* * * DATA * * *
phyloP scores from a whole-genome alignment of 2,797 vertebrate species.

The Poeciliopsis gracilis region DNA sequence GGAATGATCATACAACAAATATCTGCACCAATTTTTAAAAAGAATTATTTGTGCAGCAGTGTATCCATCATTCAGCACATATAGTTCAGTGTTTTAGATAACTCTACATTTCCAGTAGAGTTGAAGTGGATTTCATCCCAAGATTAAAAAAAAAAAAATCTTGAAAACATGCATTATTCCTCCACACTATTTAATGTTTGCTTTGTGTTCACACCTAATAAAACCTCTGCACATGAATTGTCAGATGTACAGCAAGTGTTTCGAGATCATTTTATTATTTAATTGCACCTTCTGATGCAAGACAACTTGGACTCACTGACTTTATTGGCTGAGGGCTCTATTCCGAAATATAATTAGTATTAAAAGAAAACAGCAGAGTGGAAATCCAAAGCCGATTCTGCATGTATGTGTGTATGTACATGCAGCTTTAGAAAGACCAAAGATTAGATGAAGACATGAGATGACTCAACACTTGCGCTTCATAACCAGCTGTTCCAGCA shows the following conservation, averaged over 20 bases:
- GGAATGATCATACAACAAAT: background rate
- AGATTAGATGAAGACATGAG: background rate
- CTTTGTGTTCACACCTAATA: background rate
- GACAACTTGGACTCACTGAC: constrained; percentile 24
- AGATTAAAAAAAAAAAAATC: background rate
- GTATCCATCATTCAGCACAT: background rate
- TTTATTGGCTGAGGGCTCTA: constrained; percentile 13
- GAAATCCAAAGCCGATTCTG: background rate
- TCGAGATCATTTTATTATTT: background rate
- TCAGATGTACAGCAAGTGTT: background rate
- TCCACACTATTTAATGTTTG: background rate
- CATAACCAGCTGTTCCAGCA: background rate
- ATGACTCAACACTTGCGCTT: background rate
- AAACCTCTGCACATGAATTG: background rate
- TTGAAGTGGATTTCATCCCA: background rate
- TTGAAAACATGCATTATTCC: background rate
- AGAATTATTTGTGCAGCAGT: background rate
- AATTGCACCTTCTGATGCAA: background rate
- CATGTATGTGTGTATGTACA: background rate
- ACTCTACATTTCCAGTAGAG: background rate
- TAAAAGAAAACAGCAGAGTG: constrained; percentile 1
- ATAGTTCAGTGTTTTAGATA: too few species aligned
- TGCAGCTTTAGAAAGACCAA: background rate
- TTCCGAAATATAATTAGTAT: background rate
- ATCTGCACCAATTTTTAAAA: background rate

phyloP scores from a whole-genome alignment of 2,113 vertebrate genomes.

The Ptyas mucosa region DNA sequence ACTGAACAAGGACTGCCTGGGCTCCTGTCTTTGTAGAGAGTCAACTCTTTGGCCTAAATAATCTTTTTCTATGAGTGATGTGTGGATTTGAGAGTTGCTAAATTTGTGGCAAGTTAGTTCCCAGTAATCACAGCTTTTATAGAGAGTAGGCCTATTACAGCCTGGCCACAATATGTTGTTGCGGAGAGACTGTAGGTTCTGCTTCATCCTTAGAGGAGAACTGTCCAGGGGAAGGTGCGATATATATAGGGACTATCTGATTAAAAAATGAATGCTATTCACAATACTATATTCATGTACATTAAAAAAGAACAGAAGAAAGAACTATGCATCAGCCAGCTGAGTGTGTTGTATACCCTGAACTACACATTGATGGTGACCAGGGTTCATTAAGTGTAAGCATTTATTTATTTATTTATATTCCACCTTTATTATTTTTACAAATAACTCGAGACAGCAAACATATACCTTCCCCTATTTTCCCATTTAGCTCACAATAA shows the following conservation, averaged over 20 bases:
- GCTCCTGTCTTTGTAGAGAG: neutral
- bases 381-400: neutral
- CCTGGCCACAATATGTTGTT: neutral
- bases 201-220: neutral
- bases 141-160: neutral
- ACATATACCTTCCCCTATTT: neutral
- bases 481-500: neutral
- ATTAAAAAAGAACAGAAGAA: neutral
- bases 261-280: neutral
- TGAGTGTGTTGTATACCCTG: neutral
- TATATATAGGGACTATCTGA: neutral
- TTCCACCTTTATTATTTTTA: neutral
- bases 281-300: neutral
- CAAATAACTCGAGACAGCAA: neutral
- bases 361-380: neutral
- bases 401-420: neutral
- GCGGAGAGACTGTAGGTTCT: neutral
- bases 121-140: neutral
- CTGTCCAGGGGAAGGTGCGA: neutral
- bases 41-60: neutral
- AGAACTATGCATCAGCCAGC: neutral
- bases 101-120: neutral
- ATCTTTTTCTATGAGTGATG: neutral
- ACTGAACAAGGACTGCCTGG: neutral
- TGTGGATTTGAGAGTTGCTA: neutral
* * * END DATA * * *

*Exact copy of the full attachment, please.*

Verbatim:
phyloP scores from a whole-genome alignment of 2,797 vertebrate species.

The Poeciliopsis gracilis region DNA sequence GGAATGATCATACAACAAATATCTGCACCAATTTTTAAAAAGAATTATTTGTGCAGCAGTGTATCCATCATTCAGCACATATAGTTCAGTGTTTTAGATAACTCTACATTTCCAGTAGAGTTGAAGTGGATTTCATCCCAAGATTAAAAAAAAAAAAATCTTGAAAACATGCATTATTCCTCCACACTATTTAATGTTTGCTTTGTGTTCACACCTAATAAAACCTCTGCACATGAATTGTCAGATGTACAGCAAGTGTTTCGAGATCATTTTATTATTTAATTGCACCTTCTGATGCAAGACAACTTGGACTCACTGACTTTATTGGCTGAGGGCTCTATTCCGAAATATAATTAGTATTAAAAGAAAACAGCAGAGTGGAAATCCAAAGCCGATTCTGCATGTATGTGTGTATGTACATGCAGCTTTAGAAAGACCAAAGATTAGATGAAGACATGAGATGACTCAACACTTGCGCTTCATAACCAGCTGTTCCAGCA shows the following conservation, averaged over 20 bases:
- GGAATGATCATACAACAAAT: background rate
- AGATTAGATGAAGACATGAG: background rate
- CTTTGTGTTCACACCTAATA: background rate
- GACAACTTGGACTCACTGAC: constrained; percentile 24
- AGATTAAAAAAAAAAAAATC: background rate
- GTATCCATCATTCAGCACAT: background rate
- TTTATTGGCTGAGGGCTCTA: constrained; percentile 13
- GAAATCCAAAGCCGATTCTG: background rate
- TCGAGATCATTTTATTATTT: background rate
- TCAGATGTACAGCAAGTGTT: background rate
- TCCACACTATTTAATGTTTG: background rate
- CATAACCAGCTGTTCCAGCA: background rate
- ATGACTCAACACTTGCGCTT: background rate
- AAACCTCTGCACATGAATTG: background rate
- TTGAAGTGGATTTCATCCCA: background rate
- TTGAAAACATGCATTATTCC: background rate
- AGAATTATTTGTGCAGCAGT: background rate
- AATTGCACCTTCTGATGCAA: background rate
- CATGTATGTGTGTATGTACA: background rate
- ACTCTACATTTCCAGTAGAG: background rate
- TAAAAGAAAACAGCAGAGTG: constrained; percentile 1
- ATAGTTCAGTGTTTTAGATA: too few species aligned
- TGCAGCTTTAGAAAGACCAA: background rate
- TTCCGAAATATAATTAGTAT: background rate
- ATCTGCACCAATTTTTAAAA: background rate

phyloP scores from a whole-genome alignment of 2,113 vertebrate genomes.

The Ptyas mucosa region DNA sequence ACTGAACAAGGACTGCCTGGGCTCCTGTCTTTGTAGAGAGTCAACTCTTTGGCCTAAATAATCTTTTTCTATGAGTGATGTGTGGATTTGAGAGTTGCTAAATTTGTGGCAAGTTAGTTCCCAGTAATCACAGCTTTTATAGAGAGTAGGCCTATTACAGCCTGGCCACAATATGTTGTTGCGGAGAGACTGTAGGTTCTGCTTCATCCTTAGAGGAGAACTGTCCAGGGGAAGGTGCGATATATATAGGGACTATCTGATTAAAAAATGAATGCTATTCACAATACTATATTCATGTACATTAAAAAAGAACAGAAGAAAGAACTATGCATCAGCCAGCTGAGTGTGTTGTATACCCTGAACTACACATTGATGGTGACCAGGGTTCATTAAGTGTAAGCATTTATTTATTTATTTATATTCCACCTTTATTATTTTTACAAATAACTCGAGACAGCAAACATATACCTTCCCCTATTTTCCCATTTAGCTCACAATAA shows the following conservation, averaged over 20 bases:
- GCTCCTGTCTTTGTAGAGAG: neutral
- bases 381-400: neutral
- CCTGGCCACAATATGTTGTT: neutral
- bases 201-220: neutral
- bases 141-160: neutral
- ACATATACCTTCCCCTATTT: neutral
- bases 481-500: neutral
- ATTAAAAAAGAACAGAAGAA: neutral
- bases 261-280: neutral
- TGAGTGTGTTGTATACCCTG: neutral
- TATATATAGGGACTATCTGA: neutral
- TTCCACCTTTATTATTTTTA: neutral
- bases 281-300: neutral
- CAAATAACTCGAGACAGCAA: neutral
- bases 361-380: neutral
- bases 401-420: neutral
- GCGGAGAGACTGTAGGTTCT: neutral
- bases 121-140: neutral
- CTGTCCAGGGGAAGGTGCGA: neutral
- bases 41-60: neutral
- AGAACTATGCATCAGCCAGC: neutral
- bases 101-120: neutral
- ATCTTTTTCTATGAGTGATG: neutral
- ACTGAACAAGGACTGCCTGG: neutral
- TGTGGATTTGAGAGTTGCTA: neutral